On Wednesday the Cincinnati Reds signed reliever Ryan Madson to a one-year $8.5 million dollar deal. Madson, who closed for the Phillies last season, could make upwards of $10 million if he meets his new contract’s performance incentives with a strong season.
With only $8.5 million guaranteed, Madson’s new contract pays him a much smaller sum than the $44 million extension he almost reached with the Phillies in November. After ownership scrapped Madson’s deal, the Phillies went ahead and signed Jonathan Papelbon to a $50 million dollar contract only days later. Once the Miami Marlins– this offseason’s second biggest buyer– signed Heath Bell later that month, the market for Madson (and other closers) softened drastically.
According Jerry Crasnick of ESPN.com, Madson’s agent Scott Boras could be the primary reason for Madson’s massive financial loss. Boras and Phillies GM Ruben Amaro Jr. remain at odds, and both tell a starkly different story about the deal’s decay.
Madson will slide in to Francisco Cordero’s old spot as Reds’ closer. Though he had trouble making the jump from premier set-up man to door-slammer heading in to 2011, Madson flourished in the ninth inning last season. He saved 32 games while posting a 2.37 ERA through 62 appearances, and he allowed just two homeruns. Though his new homepark is arguably the MLB’s toughest on pitcher’s, Madson’s success while pitching in the hitter friendly Citizen’s Bank Park last year helps quell any worries. While pitching at home in ’11, the thirty-one-year-old righthander held opposing hitters to a punchless .229/.289/.297 line, and served-up only one home run.
Cordero, who just completed a four-year $45 million dollar deal with Cincinnati, regained his step last season after battling inconsistency in his first three years as the Reds’ closer. The thirty-six-year-old was once considered one of the top relievers in the game, but his tendency to walk batters (4.1 career BB/9) and pitch with men on base (1.33 career WHIP) was often too much for his coaches’ and fans to stomach. Madson’s efficient, strike-throwing approach should be a welcome change for the Reds.
Though Madson was a Type-A Free Agent, the Reds will not forfeit a second-round pick for signing him– Madson’s case was one of six exceptions under the MLB’s newest collective bargaining agreement. However, if free agent Francisco Cordero signs with another club, the Reds will receive a supplemental first-round pick from that team.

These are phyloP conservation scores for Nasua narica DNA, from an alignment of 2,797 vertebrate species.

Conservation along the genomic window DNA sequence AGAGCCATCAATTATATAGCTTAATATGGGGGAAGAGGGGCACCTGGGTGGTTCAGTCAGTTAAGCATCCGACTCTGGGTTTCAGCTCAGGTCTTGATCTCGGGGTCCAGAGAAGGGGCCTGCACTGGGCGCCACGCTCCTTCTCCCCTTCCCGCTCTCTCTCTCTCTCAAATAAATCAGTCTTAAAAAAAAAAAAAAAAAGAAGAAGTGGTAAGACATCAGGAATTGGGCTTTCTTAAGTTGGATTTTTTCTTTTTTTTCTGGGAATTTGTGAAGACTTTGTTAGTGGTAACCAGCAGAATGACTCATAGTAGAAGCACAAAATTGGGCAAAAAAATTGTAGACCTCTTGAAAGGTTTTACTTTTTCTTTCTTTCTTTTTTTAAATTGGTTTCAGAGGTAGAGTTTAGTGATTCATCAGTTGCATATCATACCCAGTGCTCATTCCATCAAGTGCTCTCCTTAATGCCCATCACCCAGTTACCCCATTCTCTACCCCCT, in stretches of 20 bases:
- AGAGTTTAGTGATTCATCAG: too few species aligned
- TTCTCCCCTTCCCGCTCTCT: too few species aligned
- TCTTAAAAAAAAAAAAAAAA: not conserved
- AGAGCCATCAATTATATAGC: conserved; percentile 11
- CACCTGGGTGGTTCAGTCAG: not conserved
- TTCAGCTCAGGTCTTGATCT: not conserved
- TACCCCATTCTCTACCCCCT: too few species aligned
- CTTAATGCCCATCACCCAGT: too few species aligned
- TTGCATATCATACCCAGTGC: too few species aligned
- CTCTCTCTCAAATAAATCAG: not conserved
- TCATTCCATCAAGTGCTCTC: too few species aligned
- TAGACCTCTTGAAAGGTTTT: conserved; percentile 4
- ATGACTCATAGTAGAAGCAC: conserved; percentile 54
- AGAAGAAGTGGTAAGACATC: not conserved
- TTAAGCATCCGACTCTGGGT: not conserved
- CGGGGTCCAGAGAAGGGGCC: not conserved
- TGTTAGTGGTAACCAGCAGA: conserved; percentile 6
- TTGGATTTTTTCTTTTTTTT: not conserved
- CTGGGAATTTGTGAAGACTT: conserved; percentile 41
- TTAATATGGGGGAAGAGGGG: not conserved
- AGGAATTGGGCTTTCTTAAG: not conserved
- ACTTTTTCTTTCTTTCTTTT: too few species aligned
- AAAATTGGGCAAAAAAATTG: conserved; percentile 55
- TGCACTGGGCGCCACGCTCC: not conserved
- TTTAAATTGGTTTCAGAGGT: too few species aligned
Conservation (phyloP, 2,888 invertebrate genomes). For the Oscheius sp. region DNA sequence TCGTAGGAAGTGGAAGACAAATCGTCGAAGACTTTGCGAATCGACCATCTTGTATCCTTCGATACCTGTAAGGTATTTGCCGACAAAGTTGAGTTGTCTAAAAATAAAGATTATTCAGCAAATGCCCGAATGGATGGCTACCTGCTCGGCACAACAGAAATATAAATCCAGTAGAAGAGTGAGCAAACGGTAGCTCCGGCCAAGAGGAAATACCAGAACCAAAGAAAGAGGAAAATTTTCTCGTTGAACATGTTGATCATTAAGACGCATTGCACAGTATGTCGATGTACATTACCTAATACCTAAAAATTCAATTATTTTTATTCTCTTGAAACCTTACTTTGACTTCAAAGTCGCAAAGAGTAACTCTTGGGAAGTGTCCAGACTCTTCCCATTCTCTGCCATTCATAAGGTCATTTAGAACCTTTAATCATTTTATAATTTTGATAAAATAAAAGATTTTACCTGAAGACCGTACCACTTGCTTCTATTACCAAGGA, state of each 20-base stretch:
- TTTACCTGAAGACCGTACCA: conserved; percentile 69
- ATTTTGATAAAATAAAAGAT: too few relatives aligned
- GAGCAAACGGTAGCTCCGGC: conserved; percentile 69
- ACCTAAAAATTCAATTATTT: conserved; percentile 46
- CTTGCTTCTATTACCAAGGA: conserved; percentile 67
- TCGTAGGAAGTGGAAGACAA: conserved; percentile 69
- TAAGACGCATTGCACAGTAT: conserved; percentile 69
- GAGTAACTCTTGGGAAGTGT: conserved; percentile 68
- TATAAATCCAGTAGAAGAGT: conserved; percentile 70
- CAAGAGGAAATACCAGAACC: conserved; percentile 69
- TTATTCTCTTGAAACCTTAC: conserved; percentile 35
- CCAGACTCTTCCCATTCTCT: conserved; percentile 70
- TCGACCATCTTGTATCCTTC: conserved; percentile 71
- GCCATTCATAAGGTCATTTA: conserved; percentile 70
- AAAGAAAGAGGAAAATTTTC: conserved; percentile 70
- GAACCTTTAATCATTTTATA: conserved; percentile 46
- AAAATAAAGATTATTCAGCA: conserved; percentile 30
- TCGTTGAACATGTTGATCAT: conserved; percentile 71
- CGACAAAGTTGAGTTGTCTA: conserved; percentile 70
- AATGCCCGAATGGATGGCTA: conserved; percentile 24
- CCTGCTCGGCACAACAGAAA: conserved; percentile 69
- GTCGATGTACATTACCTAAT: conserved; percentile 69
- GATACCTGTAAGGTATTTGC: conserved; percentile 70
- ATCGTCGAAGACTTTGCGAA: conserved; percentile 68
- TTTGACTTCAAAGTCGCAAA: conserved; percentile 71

Former New York Mets top prospect, Fernando Martinez has been claimed by an National League Central ballclub. An official report has yet to be released, but Enrique Rojas of ESPN Deportes believes the Houston Astros are the mystery team.
ESPN.com‘s Adam Rubin later confirmed Rojas’ report that the Houston Astros claimed Martinez. As the MLB’s losingest team last season, the Astros hold top waiver priority.
The Mets placed Martinez on waivers along with reliever Daniel Ray Herrera to make room on their 40-Man Roster for recently-signed additions, Scott Hairston and Ronny Cedeno. Martinez, who turned twenty-three in October, was named by Baseball America as one of the game’s top 100 prospects annually between 2007-2010. Once considered a legitimate five-tool athlete, the oft-injured youngster fell out of favor with the Mets this past season. Though he’s still just twenty-three, his MLB performance was ugly enough to warrant a “bust” label from his coaches.
He might have exhausted New York’s patience, but Martinez’s lofty potential makes him a steal for any rebuilding team. Multiple knee surgeries have lowered his ceiling, but Martinez still has the sweet swing and strong arm to eventually bloom in to a Nelson Cruz or Raul Ibanez. Even if he fails to meets his loft expectations, as long he can finally stay healthy, the youngster should be a productive addition to the Astros’ outfield. Think Juan Rivera.